Please note: Data values previously published are subject to revision. For more information, refer to the vintage series in ALFRED®.
Financial market stress rose slightly in the latest reporting week, according to the St. Louis Fed Financial Stress Index (STLFSI). For the week ending Aug. 26, the index measured -1.118, up slightly from the previous week’s revised value of -1.148. Zero represents normal financial stress.
Over the past week, eight of the 18 indicators contributed negatively to the change in the index, two fewer than the previous week. The two largest negative contributions were made by the yield on Baa-rated corporate bonds (BAA) and the yield difference between the Baa-rated corporate bond and the 10-year Treasury (Corp_CRS). Eight of the 18 indicators contributed positively to the weekly change in the index, three more than the previous week. The two largest positive contributions were from the Merrill Lynch Bond Market Volatility Index (Mlynch_BMVI_1mo) and the Chicago Board Options Exchange Market Volatility Index (VIX).
Over the past year, 10 of the 18 indicators made a negative contribution to the index and eight indicators made a positive contribution. The largest negative contributions were made by the VIX, the Mlynch_BMVI_1mo, and the BAA. Like the previous week, the two largest positive contributions over the past year were made by the spread between the three-month Libor rate and the three-month Overnight Index Swap rate (LiborOIS_3mo) and the difference between the three-month Treasury bill yield and the three-month Eurodollar rate (TED).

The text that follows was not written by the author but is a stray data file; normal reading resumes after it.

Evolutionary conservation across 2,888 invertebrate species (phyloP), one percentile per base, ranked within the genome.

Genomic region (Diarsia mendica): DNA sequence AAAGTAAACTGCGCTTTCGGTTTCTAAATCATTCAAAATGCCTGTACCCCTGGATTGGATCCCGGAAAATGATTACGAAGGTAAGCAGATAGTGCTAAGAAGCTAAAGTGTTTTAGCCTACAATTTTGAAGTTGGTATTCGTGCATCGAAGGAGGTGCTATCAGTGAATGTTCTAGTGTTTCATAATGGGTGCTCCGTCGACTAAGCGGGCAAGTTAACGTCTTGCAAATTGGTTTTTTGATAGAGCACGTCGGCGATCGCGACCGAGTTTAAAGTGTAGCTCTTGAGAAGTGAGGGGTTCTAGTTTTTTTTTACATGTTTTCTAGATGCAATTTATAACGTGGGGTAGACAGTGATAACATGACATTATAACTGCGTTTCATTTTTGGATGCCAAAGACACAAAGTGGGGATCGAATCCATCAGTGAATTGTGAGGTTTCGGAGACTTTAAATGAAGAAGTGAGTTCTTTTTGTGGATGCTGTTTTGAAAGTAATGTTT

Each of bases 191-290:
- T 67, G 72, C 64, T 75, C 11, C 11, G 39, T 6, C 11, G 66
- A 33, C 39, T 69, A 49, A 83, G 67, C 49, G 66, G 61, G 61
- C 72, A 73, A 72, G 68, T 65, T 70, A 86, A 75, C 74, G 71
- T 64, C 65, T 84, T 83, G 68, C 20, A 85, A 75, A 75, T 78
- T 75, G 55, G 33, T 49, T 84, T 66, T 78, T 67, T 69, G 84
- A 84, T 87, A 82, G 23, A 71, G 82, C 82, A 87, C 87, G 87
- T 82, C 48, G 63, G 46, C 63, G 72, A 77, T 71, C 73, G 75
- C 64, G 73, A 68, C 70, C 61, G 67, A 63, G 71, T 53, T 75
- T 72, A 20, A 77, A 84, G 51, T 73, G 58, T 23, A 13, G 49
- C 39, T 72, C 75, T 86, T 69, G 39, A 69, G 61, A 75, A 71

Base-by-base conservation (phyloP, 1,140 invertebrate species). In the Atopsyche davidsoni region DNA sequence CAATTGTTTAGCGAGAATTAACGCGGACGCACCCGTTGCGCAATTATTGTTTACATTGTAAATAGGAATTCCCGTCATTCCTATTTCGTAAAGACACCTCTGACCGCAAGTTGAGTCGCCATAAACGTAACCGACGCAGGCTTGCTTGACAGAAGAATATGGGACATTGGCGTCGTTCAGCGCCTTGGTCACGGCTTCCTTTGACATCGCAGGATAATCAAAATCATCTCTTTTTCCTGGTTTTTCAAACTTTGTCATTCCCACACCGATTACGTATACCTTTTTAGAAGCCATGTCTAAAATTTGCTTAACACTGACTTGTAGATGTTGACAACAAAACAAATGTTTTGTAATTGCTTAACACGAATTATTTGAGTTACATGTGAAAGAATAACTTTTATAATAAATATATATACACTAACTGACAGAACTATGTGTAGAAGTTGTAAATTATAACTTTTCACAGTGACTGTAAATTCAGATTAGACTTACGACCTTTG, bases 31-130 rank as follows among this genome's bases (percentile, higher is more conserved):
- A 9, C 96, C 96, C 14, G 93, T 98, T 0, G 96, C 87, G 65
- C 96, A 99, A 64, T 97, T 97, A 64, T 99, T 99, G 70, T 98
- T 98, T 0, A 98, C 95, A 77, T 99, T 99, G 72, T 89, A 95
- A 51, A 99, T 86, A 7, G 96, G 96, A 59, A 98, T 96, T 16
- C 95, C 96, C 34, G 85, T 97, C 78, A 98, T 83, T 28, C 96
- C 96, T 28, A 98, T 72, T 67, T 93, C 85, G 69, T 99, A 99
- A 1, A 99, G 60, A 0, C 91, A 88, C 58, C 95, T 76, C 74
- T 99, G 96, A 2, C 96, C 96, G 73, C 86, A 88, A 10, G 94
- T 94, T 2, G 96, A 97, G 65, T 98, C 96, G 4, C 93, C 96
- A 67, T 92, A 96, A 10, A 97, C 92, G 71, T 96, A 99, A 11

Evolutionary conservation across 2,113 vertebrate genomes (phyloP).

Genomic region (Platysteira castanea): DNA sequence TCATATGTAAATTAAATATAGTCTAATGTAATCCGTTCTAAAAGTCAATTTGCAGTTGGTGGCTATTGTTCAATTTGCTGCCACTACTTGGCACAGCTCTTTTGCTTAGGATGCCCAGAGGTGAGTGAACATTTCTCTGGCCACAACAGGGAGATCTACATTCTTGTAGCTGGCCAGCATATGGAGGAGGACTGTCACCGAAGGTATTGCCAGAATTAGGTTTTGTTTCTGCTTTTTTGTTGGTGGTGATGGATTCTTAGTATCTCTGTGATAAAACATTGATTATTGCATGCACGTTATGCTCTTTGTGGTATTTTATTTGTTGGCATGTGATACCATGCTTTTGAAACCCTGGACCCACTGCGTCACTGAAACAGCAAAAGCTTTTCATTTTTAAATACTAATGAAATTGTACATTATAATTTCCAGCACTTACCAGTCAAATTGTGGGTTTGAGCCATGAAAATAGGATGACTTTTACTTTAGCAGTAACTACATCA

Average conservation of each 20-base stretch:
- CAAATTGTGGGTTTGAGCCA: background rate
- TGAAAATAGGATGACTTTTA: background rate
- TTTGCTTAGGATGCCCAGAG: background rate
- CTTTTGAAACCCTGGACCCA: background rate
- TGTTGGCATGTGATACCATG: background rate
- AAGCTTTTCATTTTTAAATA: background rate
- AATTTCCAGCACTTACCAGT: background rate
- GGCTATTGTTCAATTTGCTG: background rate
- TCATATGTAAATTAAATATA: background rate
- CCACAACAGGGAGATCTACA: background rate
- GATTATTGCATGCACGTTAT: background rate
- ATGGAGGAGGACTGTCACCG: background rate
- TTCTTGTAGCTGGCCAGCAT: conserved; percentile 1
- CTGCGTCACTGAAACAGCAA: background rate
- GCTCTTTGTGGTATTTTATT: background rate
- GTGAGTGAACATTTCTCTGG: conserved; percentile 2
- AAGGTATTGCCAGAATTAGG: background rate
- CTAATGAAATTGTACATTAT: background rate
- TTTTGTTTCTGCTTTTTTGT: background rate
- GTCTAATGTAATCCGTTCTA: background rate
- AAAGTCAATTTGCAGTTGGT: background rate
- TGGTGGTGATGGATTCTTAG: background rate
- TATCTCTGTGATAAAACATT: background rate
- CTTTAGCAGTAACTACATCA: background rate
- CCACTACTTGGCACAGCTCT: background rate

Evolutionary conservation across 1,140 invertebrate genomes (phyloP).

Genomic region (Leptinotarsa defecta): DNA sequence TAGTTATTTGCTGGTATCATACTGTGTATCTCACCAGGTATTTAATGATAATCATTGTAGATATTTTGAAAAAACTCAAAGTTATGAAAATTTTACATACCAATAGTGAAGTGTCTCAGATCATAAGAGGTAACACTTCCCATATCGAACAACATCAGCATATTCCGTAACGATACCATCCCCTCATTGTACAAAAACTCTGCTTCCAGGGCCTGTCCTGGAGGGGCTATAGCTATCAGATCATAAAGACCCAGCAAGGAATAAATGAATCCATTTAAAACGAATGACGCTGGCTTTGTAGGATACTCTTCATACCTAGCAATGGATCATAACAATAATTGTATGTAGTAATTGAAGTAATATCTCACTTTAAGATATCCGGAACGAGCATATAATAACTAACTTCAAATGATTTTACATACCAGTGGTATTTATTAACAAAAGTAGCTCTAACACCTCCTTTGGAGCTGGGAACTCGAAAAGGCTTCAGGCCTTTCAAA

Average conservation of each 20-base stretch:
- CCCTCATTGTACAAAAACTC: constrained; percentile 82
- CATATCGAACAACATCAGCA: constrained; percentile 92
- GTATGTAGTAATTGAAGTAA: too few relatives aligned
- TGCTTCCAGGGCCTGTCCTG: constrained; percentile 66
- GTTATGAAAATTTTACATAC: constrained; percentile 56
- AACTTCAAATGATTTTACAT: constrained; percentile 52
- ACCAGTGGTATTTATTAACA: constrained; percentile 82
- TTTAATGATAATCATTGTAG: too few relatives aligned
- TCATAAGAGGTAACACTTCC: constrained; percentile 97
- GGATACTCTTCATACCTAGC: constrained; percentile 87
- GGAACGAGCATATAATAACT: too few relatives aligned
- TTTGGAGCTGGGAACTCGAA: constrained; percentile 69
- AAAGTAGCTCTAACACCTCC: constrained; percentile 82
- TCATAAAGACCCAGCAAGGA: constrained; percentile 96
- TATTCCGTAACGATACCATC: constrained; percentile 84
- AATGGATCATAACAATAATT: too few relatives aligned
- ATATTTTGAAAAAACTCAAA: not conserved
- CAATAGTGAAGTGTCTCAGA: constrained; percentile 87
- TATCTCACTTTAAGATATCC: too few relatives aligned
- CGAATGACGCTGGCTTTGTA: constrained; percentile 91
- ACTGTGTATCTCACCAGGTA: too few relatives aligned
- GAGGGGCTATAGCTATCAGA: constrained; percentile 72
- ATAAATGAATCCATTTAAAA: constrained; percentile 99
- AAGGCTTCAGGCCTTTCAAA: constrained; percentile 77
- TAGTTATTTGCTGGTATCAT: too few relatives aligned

For an explanation of the 18 component variables in the STLFSI, refer to the STLFSI Key.
The STLFSI measures the degree of financial stress in the markets and is constructed from 18 weekly data series: seven interest rate series, six yield spreads and five other indicators. Each of these variables captures some aspect of financial stress. Accordingly, as the level of financial stress in the economy changes, the data series are likely to move together.
How to interpret the index
The average value of the index, which begins in late 1993, is designed to be zero. Thus, zero is viewed as representing normal financial market conditions. Values below zero suggest below-average financial market stress, while values above zero suggest above-average financial market stress.
Note that the bar charts plot the change in the contribution from one week to the next or from the current week compared to the value 52 weeks earlier.
FRED (Federal Reserve Economic Data) is the main economic database of the Federal Reserve Bank of St. Louis.